With very few exceptions, Hip Hop anthems have their popularity, and perhaps a resurgence among a new generation of fans - then they go on to the next anthem. Not so for Souls of Mischief's...Expand
With very few exceptions, Hip Hop anthems have their popularity, and perhaps a resurgence among a new generation of fans - then they go on to the next anthem. Not so for Souls of Mischief's seminal classic '93 'til Infinity, which has remained popular for a 20-year run and counting. 50-somethings all the way down to tweens know every word to the song, which was born when A-Plus bought a dollar record by Billy Cobham (Heather) and began to sample it, adding his now-signature rhythms, drum patterns, and more.
Souls of Mischief began to come together when the members were just children in elementary school. Oakland native Tajai began rhyming with future band mate A-Plus at age 8, while both were in elementary school. "My dream and goal since I was 8, was to come out with a dope hip hop album and be in the same peer group as all of the rappers I looked up to at the time. To be a part of that exclusive club of hip hop artists recognized and respected for their work," A-Plus reminisces.
Tajai and Phesto met later in junior high school. Tajai later introduced A-Plus and Phesto to the remaining Souls of Mischief member, Opio, and the group informally formed in high school before making their major-label debut on Jive Records with their well-received album 93 ‘til Infinity, in 1993. While most recording artists are still honing their craft in high school, Souls of Mischief were ready to realize their dreams. Phesto Dee explains it best "My dream was to be a famous, dope ass multi-talented rapper and producer…and garner respect from my peers and colleagues. We have been fortunate enough to attain longevity which was something I thought about, but never imagined would come true. 20 years is a blip in time really but that is considered a long career in this industry. So to still be living my dream twenty years later is incredible."
93 ’til Infinity is the group’s highest charting album to date (#17 Top R&B/Hip Hop Albums; #85 Billboard 200), and in January, 1998, was named one of the Top 100 Rap albums by The Source magazine. The group stayed with Jive for one more album, 1995’s No Man’s Land, before being released from the label during that same year. In 1995, following the release of the group from its major-label contract with Jive, the group officially formed the alternative hip-hop collective Hieroglyphics, with emcees Del Tha Funkee Homosapien, Casual, Pep Love, JayBiz, and producer Domino. The group participated as full members in both Hieroglyphics’ studio albums: 1998’s 3rd Eye Vision, and 2003’s Full Circle.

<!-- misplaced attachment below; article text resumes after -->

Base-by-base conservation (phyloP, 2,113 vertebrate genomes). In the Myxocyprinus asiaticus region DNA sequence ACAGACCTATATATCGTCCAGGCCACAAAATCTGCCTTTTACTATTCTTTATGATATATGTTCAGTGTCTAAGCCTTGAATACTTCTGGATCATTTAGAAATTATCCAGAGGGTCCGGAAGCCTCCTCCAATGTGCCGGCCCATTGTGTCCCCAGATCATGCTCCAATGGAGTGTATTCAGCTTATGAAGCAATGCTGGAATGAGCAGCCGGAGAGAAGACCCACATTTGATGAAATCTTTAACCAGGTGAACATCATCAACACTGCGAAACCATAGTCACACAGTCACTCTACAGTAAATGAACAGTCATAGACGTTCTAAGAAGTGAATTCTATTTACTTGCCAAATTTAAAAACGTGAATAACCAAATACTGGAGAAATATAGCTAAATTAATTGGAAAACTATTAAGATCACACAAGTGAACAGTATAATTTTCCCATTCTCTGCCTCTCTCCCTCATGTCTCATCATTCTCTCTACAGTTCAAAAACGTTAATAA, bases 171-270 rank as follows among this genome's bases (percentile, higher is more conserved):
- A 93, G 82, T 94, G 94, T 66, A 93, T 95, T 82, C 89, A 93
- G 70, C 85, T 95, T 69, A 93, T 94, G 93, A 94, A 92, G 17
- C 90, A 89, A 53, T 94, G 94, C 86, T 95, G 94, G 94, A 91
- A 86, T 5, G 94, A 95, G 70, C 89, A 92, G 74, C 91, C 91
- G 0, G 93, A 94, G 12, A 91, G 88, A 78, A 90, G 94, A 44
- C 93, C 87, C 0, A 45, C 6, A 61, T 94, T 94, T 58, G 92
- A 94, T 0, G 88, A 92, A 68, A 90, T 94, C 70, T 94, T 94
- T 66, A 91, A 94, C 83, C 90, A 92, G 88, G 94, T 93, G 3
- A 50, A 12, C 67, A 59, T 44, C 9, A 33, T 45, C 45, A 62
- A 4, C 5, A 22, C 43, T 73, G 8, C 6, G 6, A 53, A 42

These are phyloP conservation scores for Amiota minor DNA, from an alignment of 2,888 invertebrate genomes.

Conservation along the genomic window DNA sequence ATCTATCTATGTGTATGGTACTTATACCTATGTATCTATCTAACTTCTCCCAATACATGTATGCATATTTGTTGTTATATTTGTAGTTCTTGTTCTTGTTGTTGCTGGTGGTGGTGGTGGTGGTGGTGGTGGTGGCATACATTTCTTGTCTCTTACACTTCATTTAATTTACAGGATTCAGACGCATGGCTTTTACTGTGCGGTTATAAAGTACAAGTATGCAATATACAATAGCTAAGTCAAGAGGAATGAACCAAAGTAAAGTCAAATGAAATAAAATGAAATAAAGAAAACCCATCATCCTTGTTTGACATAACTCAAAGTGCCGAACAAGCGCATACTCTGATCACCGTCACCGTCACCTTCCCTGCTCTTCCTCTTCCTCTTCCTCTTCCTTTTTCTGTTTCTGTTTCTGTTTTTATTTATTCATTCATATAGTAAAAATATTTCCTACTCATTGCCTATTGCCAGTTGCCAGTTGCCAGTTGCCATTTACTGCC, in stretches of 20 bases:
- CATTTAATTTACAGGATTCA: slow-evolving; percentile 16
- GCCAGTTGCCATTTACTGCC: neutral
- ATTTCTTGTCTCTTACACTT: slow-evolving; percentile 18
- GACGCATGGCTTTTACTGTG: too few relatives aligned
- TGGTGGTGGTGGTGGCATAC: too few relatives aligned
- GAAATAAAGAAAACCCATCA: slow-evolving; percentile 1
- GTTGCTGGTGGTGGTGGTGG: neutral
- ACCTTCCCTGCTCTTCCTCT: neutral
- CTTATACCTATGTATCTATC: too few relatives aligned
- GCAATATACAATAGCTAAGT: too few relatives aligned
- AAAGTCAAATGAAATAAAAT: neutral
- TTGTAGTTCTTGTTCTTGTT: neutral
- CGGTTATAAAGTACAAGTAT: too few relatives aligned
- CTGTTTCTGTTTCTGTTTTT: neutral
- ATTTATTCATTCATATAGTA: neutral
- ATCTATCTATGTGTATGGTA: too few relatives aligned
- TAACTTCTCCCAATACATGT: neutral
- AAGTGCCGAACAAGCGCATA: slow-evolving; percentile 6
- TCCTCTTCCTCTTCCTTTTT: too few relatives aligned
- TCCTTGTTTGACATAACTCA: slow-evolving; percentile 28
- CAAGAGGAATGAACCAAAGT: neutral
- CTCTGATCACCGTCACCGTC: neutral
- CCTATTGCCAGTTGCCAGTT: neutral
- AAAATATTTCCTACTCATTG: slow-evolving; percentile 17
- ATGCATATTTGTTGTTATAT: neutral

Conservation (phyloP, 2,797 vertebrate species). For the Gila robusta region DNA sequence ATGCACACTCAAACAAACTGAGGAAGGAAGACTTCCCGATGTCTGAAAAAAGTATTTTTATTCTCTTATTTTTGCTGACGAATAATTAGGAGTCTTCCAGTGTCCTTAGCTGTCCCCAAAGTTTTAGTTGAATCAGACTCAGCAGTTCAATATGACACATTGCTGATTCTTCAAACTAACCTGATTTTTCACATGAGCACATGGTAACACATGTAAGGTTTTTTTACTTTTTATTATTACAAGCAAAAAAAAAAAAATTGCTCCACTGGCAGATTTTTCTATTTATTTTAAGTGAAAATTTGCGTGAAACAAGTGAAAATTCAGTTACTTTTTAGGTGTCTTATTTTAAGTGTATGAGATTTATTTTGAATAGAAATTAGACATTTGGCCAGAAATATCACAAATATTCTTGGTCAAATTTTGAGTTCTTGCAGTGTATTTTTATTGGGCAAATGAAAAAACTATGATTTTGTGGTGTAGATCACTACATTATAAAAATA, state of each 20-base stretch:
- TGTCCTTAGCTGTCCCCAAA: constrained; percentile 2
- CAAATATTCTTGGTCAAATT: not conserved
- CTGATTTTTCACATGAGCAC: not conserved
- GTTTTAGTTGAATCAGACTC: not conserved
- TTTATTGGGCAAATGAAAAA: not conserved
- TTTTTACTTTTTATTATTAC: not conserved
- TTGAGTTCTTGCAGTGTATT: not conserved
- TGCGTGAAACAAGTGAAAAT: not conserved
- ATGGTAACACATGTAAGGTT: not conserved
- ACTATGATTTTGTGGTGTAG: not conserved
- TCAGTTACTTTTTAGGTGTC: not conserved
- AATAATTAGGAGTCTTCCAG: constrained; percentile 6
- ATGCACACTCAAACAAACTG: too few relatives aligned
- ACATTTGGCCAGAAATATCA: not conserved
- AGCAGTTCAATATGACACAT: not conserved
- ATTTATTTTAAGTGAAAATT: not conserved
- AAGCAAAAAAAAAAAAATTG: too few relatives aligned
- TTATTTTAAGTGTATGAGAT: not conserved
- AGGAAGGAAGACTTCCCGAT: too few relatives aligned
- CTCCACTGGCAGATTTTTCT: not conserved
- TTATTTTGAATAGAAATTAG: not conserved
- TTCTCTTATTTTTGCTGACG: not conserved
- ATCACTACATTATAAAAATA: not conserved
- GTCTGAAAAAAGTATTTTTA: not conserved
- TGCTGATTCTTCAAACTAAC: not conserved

Popular artists from Kanye West to Just Blaze to Vampire Weekend to John Mayer and so many more have given props and kudos to Souls of Mischief in person and in public for being a huge influence musically, style-wise, lyrically, and for the impact of their produced music. Kanye West was impressed by the group's fashion sense and style as well. "They was like the first fresh to death group, they had the rugby's it wasn't about being a backpacker...they was like...the '93 me!" From Big Sean to Big K.R.I.T. and from Vampire Weekend to P-Diddy, other producers and artists have also paid their homage by sampling the group's music or interpolating it into their own sound. http://www.youtube.com/watch?v=NyW37_-WAug
Beyond influencing popular music, Souls of Mischief was one of the first groups to have a major impact on the skate, surf & snowboard culture as well. According to Tajai, it all started when the group "got in on the 411 Video Magazine and [Plan B’s] Second Hand Smoke skate videos. That catapulted us to a whole different level. Fortunately, skaters have followed us throughout the years. We’ve got snowboarder fans and surfer fans through videos. There’s this action sports crossover. At first it seemed kind of random. But when we got on those skate videos, they were these seminal skate videos, just like our record is a seminal record for California underground hip-hop. These skate videos had guys like Jovontae Turner or Mike Carroll and they were skating in a style that was brand new." Still making an impact to this day, the NBA is even getting in on the action. "They played “'93 'Til Infinity” at a Warriors game recently, and that felt good, because you’ve got 20 million people watching the playoffs on TV," explained Tajai.